• $\begingroup$ Thanks, that indeed helps. Showing that $\varphi\circ\pi$ is a representation is indeed the key point. Yet (sorry!), you are assuming that $\varphi$ is surjective (on the density operators, or a suitable subspace). (It was a bit along the lines of what I had in mind, but I indeed did (and do) not see how to get rid of the trace, without knowing that $\varphi$ is surjective.) Furthermore, is it clear that a solution has to be either a homomorphism or antihomomorphism -- all you show (leaving the surjectivity aside) is that it is linear on the vector space. (P.S.: Happy you see the point, ... $\endgroup$ Commented Nov 24, 2022 at 0:15
  • $\begingroup$ ... I was already doubting my mind.) $\endgroup$ Commented Nov 24, 2022 at 0:17

No -- choosing both maps to be the transpose map, $\varphi:X\mapsto X^T$, is a clear counterexample, since $$\mathrm{tr}[\rho^T A^T] =\mathrm{tr}[\rho A]\ .$$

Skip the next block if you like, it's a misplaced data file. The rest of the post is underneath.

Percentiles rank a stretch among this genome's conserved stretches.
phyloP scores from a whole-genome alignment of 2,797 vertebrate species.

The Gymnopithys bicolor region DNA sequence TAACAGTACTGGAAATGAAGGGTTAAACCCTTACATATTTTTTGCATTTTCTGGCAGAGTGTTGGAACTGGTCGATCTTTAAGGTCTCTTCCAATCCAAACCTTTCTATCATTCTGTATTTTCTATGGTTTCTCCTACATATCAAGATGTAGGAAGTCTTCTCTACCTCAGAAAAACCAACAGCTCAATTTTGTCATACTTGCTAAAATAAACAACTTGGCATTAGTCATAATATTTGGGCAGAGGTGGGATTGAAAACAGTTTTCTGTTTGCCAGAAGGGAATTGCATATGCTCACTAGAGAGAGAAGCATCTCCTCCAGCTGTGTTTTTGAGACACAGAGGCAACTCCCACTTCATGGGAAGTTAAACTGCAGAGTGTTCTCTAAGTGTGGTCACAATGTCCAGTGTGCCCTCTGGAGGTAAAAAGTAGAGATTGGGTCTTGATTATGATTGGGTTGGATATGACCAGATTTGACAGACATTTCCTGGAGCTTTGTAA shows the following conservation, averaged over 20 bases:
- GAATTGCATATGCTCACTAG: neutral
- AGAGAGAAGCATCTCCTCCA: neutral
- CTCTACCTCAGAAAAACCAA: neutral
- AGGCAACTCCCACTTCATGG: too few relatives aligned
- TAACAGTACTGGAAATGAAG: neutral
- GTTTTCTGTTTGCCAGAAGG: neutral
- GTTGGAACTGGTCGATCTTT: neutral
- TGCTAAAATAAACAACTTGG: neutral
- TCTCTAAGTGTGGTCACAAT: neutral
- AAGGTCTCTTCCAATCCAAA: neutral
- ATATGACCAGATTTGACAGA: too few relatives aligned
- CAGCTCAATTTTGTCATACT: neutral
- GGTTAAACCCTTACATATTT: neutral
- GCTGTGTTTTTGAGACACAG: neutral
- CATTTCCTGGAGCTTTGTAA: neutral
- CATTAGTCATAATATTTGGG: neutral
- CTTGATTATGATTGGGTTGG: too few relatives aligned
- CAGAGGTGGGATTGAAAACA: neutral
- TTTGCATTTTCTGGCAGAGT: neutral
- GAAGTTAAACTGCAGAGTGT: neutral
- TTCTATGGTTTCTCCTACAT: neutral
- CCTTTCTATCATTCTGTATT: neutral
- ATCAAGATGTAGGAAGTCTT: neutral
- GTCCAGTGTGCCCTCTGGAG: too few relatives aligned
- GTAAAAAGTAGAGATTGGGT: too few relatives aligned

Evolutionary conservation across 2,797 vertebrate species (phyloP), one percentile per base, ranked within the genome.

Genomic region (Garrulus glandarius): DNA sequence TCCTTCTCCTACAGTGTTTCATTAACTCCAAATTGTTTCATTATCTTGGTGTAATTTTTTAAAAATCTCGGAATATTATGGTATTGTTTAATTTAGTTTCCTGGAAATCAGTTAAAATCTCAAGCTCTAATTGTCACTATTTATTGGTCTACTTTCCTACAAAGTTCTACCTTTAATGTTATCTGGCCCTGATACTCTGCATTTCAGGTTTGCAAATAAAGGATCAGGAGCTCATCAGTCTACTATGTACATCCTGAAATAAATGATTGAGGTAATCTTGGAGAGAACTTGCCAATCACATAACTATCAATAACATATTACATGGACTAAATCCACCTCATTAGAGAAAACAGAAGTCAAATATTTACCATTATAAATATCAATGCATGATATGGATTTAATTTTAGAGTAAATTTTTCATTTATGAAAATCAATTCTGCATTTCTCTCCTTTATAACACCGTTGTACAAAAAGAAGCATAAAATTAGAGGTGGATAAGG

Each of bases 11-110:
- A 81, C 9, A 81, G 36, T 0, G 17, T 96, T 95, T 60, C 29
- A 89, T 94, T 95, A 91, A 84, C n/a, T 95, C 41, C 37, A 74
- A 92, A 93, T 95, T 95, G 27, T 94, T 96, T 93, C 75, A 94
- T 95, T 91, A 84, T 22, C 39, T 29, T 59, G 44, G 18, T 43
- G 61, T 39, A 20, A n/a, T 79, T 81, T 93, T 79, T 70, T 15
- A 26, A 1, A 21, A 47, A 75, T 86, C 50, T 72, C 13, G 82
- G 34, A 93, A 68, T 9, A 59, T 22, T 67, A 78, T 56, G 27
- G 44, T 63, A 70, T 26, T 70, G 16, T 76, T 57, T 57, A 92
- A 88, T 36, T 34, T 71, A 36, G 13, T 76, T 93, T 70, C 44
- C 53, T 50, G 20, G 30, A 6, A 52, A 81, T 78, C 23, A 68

That $\varphi:X\mapsto X^T$ cannot be written as $X\mapsto UXU^\dagger$ can be seen by noting that the transpose map is not completely positive, while conjugation by a unitary is.

Note that the transpose map has almost all nice properties you want -- in particular, it is linear (and of course, it sends positive operators to positive operators, as required by the question) -- but it is an antihomomorphism of the algebra.

My conjecture would be that under the conditions stated in the question (in its current version), there are only two types of solutions: Conjugation by a unitary, and conjugation by a unitary composed with transposition.

(I seem to remember a result in quantum information that any positive map can be decomposed into a convex combination of conjugation and conjugation + transpose -- maybe this helps, though I am not sure how: But it suggests it might be sufficient to show that the maps $\varphi$ are positive maps (i.e. map positive operators to positive operators), together with some extremality property.)